Judge Jordan's confirmation hearing next week

It's set for Tuesday, September 20. That was quick -- Well done to the adminsitration for moving this nomination forward. After his hearing, then he will get written questions from the committee and then there will be a vote. Looks like Judge Jordan may be on the 11th by sometime in November.

Now we need to get Bob Scola confirmed. He is #19 on the list of district judges waiting confirmation, so if they do a few per week, we are looking at October for Judge Scola.

Things are starting to move, which is nice.

Big shout out to Dore Louis for his posting over the past two days. Good stuff.

Thursday, September 15, 2011

Great Ruling on Strange Issue

By guest blogger, Dore Louis

Judge Cooke has just issued an Order in an interesting matter.

In July of this year, Governor Scott signed into law Fla. Stat. § 790.338, which contained a few odd provisions. Basically, the statute provided a basis to impose sanctions upon a doctor or health care provider who asks a patient about gun ownership or otherwise discriminates against a patient because of gun ownership.

"According to the State’s legislative findings, the State passed the law in reaction to an incident in Ocala, Florida, where a physician advised the mother of a minor patient that she had thirty days to find a new pediatrician after the mother refused to answer questions about firearms in her home."

Governor Scott is our Tea Party Governor. Big free market ideas...'let the market sort it out, government shouldn't be telling us what to do, etc.'; so it seems odd to me that he would sign into law a regulation that mandates a physician treat a patient who that physician does not want to treat because he/she owns a gun. Free market theory would instruct that if there are enough gun owners in the marketplace, the physician will either change his/her ways or go out of business.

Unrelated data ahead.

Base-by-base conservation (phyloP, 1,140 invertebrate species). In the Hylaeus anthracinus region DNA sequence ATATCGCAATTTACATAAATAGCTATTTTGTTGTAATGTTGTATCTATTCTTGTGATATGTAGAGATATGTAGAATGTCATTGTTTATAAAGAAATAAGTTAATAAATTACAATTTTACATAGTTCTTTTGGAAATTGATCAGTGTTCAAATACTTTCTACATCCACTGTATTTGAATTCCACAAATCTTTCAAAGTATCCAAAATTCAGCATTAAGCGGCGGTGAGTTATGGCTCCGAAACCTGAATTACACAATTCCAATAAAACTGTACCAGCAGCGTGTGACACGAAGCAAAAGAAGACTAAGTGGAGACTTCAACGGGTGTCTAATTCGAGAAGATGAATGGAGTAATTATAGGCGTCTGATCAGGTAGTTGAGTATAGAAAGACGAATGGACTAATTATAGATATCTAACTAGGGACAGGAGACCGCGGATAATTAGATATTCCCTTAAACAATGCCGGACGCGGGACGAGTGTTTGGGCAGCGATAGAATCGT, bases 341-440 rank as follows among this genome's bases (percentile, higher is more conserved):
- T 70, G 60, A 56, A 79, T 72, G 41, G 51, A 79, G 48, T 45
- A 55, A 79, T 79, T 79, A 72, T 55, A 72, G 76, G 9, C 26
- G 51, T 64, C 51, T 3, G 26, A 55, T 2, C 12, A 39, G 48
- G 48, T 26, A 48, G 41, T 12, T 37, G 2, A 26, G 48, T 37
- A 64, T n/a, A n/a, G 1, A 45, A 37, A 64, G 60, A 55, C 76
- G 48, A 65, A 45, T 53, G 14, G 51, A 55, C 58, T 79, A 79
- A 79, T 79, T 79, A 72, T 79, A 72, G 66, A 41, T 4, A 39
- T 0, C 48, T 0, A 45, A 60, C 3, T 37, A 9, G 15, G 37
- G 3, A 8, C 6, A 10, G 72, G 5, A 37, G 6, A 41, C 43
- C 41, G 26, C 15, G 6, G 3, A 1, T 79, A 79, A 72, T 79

Turns out the reason the pediatrician was doing what he/she did, was because the American Academy of Pediatrics counsels physicians to give guidance on gun safety. We don't want kids like this walking around, no matter how cute they are.

But why should politics make sense? Thankfully, Judge Cooke is able, through her thoughtful order, to make sense of subjects I was not particularly good at in Law School - First Amendment and Preliminary Injunction Law. What are those standards?

"At issue in this litigation is a law directed at maintaining patients’ privacy rights regarding firearm ownership within the context of the doctor-patient relationship. In effect, however, the law curtails practitioners’ ability to inquire about whether patients own firearms and burdens their ability to deliver a firearm safety message to patients, under certain circumstances. The Firearm Owners’ Privacy Act thus implicates practitioners’ First Amendment rights of free speech. The Act also implicates patients’ freedom to receive information about firearm safety, which the First Amendment protects."